I found this picture in a 1937 cookbook which was just begging for some dialogue using slang from the 30’s.
Hey this party’s ring-a-ding-ding, don’t you think so, dollface?
It’s alright I suppose.
Suppose I say you’re a looker with a swell pair of get-away-sticks.
Suppose I say that’s the smoothest line of monkey talk I’ve heard all evening.
Suppose I say we blow this wingding and stop at a speako for a bottle of beer.
Suppose I say you’ve had one too many snoutfuls if you think I’d fall for a chisel like that.
Suppose I say let’s stop by my place, I’ll peel off this tuxedo, and we’ll roll a few lines at the bowling alley.
Suppose I say where did you learn to sweet talk, from a correspondence course?
Suppose I say I wonder if you’re giving me the kibosh?
Suppose I say I’ll let you know after I finish this glass of giggle.
Suppose I say I’m going to park a honey cooler on those lips 0f yours?
Suppose I say try it and I’ll ram this gobble-pipe up your schnozzle!
Suppose I say remind me never to get dizzy with a dame who is holding a saxophone.
Suppose I say that’s the smartest thing you’ve said all night. Hey, I had you pegged all wrong, maybe you’re not a flopperoo after all.
Hey listen, muffin, let’s get another glass of rot gut, put on a keen platter and jolly up!
Murder! Now you’re talkin’ mister!
24 thoughts on “1937 Smart Party Talk”
Glad I wasnt alive in 1937.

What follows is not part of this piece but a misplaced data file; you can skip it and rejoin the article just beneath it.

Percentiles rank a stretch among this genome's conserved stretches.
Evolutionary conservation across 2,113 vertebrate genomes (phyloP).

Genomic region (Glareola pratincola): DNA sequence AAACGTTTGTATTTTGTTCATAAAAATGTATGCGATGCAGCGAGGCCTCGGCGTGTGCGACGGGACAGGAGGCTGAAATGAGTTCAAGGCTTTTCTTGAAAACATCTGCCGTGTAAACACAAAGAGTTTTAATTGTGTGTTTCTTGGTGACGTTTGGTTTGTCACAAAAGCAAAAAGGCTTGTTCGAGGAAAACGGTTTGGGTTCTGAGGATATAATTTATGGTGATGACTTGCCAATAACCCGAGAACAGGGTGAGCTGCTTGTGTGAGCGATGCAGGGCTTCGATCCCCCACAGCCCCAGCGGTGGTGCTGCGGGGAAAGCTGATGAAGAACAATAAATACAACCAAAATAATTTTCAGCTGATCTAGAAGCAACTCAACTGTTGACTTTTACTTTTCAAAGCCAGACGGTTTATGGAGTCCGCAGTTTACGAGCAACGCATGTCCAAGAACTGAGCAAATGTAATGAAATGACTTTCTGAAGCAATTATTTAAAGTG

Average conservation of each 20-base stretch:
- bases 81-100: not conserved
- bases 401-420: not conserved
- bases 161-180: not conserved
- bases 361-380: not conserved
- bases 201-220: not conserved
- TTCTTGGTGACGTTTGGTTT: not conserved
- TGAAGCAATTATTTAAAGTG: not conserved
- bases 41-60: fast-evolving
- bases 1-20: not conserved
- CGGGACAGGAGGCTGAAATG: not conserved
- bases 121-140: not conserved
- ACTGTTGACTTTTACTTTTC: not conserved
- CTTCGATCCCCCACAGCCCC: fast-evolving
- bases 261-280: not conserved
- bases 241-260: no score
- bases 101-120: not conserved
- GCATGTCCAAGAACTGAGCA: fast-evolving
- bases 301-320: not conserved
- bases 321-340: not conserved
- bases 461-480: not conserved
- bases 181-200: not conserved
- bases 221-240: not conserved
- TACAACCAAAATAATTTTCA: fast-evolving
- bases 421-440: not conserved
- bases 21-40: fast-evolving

I know, the only thing people could afford to do is make up stupid words!
“You shred, it wheat!”
You and me both!
It sure sounds like an easier process today to plan the evening….haha Nice content, Linda.
Ha ha. So true. Thanks Thomas.
Need to go figure out exactly what gobble-pipe means so I can use it in my daily conversations!
Well done, Linda – it’s the cat’s meow!
Ha ha! Thank you El Guapo. It means saxophone, but I’d still try to work it into conversations even if it doesn’t fit, a word like that must be revived.
This makes me want to watch an old movie immediately. My favorite (not 1930s, but still my favorite) is Bringing Up Baby, with Katharine Hepburn and Cary Grant.
I’ve only seen parts of that movie. I’ll have to check it out. Goodie.
The 1930’s, what a sassy era!
Sassy perfectly describes it alright. Everybody was a real smarty pants!
I imagine someone saying these things while chewing down on a cigar and swirling bourbon in their opposite hand. Love this post, Linda!
Ha! Yeah that’s about what I had in mind when I was writing it, Erin!
Does your cookbook come with an interpreter? The Party couple could use some explaining. . . Enjoy T
Ha! No Tricia but it should!
That’s the bee-knees of pollywoppus. Love it!
Ha! And 23 skidoo! (That might actually be from the 20’s but who’s keeping track, right?)
At least he isn’t husband #37. That would be exhausting.
Wow.. I left a comment on the wrong post…
I don’t drink too much, just enough, I swear.
Ha ha! Well it’s funnier over here anyway!
suppose I say, I enjoyed your right, I mean
” remind me never to get dizzy with a dame who is holding a saxophone.”
chuckles in every line…
Thanks Zendictive. Glad you enjoyed it. 🙂